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You asked for a summary of Peruta v. San Diego (824 F.3d 919), in which the Ninth Circuit Court of Appeals considered whether the 2nd Amendment includes the right to carry concealed firearms in public.
The 2nd Amendment states that “A well regulated Militia, being necessary to the security of a free State, the right of the people to keep and bear Arms shall not be infringed” (U.S. Const. Amend. II). By a seven to four margin, the Ninth Circuit Court of Appeals held in
With some exceptions, California’s current statutory scheme generally prohibits anyone from carrying concealed firearms (loaded or unloaded) in public. One exception allows concealed carry under a license (Cal. Penal Code §§ 25850, 26350, 25400.) To obtain a license, an applicant must (among other things) show “good cause,” as determined by the county sheriff or police department, as applicable (Cal. Penal Code §§ 25655 & 26160).
In 2009, plaintiffs Edward Peruta, a resident of San Diego County, and Adam Richards, a resident of Yolo County, were denied licenses to carry concealed firearms because they did not show good cause under their respective county’s policy. Along with other plaintiffs, they brought separate suits, challenging the denials on 2nd Amendment grounds.
The question before the en banc court was whether the 2nd Amendment protects someone's ability to carry concealed firearms in public. Plaintiffs contended that (1) the 2nd Amendment guarantees the general public at least some ability to carry firearms in public; (2) California’s restrictions on concealed and open carry of firearms, taken together, violate the 2nd Amendment; and (3) there would be sufficient opportunity for public carry of firearms to satisfy the amendment if the good cause requirement for concealed carry, as interpreted by the sheriffs, were eliminated (Peruta at 927).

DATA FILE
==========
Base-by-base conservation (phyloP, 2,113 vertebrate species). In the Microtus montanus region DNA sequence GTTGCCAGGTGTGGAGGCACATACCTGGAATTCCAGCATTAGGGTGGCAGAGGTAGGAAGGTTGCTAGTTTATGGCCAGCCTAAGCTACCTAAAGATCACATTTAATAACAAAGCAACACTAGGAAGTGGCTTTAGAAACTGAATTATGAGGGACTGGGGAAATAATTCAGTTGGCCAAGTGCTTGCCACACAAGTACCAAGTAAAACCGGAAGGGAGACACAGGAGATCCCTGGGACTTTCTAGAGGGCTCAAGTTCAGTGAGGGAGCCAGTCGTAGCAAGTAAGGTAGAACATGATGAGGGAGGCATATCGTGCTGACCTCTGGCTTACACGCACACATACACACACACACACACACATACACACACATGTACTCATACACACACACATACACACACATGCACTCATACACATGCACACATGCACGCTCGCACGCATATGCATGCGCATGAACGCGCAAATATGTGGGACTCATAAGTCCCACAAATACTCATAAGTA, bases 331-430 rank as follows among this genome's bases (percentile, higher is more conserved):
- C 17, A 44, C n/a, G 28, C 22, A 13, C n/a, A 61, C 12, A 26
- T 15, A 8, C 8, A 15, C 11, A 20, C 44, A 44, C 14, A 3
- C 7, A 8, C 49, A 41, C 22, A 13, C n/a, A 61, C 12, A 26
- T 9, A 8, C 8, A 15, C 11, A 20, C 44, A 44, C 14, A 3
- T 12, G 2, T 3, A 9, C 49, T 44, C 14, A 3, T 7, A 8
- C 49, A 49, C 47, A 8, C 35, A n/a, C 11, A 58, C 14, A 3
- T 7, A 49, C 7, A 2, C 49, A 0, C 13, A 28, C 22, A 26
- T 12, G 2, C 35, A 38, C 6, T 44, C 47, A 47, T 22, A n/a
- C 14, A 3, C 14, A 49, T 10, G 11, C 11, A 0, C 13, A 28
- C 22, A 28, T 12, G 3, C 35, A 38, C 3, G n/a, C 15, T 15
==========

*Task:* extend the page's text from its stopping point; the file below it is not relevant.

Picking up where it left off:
The court stated the following:
1. Under English law, the carrying of concealed weapons was consistently prohibited since at least 1541.
2. Concealed carry was consistently forbidden in the American colonies and was consistently forbidden by the states (with the sole and short-lived exception of Kentucky) both before and after the Civil War.
3. In the years after the adoption of the 2nd Amendment but before the adoption of the 14th Amendment, the state courts that considered the question nearly universally concluded that laws forbidding concealed weapons were consistent with both the 2nd Amendment and their state constitutions.
4. “In the decades immediately after the adoption of the Fourteenth Amendment, all of the state courts that addressed the question upheld the ability of their state legislatures to prohibit concealed weapons” (Peruta at 939).
5. The U.S. Supreme Court (Robertson v. Baldwin, 165 U.S. 275 (1897)) unambiguously stated in 1897 that the 2nd Amendment protection does not extend to the carrying of concealed weapons. . . . and “the right of the people to keep and bear arms is not infringed by laws prohibiting the carrying of concealed weapons” (Peruta at 939, 940).
The court further stated that:
Because the Second Amendment does not protect in any degree the right to carry concealed firearms in public, any prohibition or restriction a state may choose to impose on concealed carry—including a requirement of “good cause,” however defined—is necessarily allowed by the Amendment. There may or may not be a Second Amendment right for a member of the general public to carry a firearm openly in public. The Supreme Court has not answered that question, and we do not answer it here (id. at 939).
even construing the Second Amendment as protecting the right of the general public to carry a firearm in public, and even assuming that California’s restrictions on public open carry violate the Second Amendment so construed, it does not follow that California’s restrictions on public concealed carry violate the Amendment (id. at 941, 942).
To the seven-member majority, the only legal issue was whether carrying concealed firearms is, in itself, a 2nd Amendment right as the right has been traditionally understood. But the four dissenting judges said the full legal context should have been considered.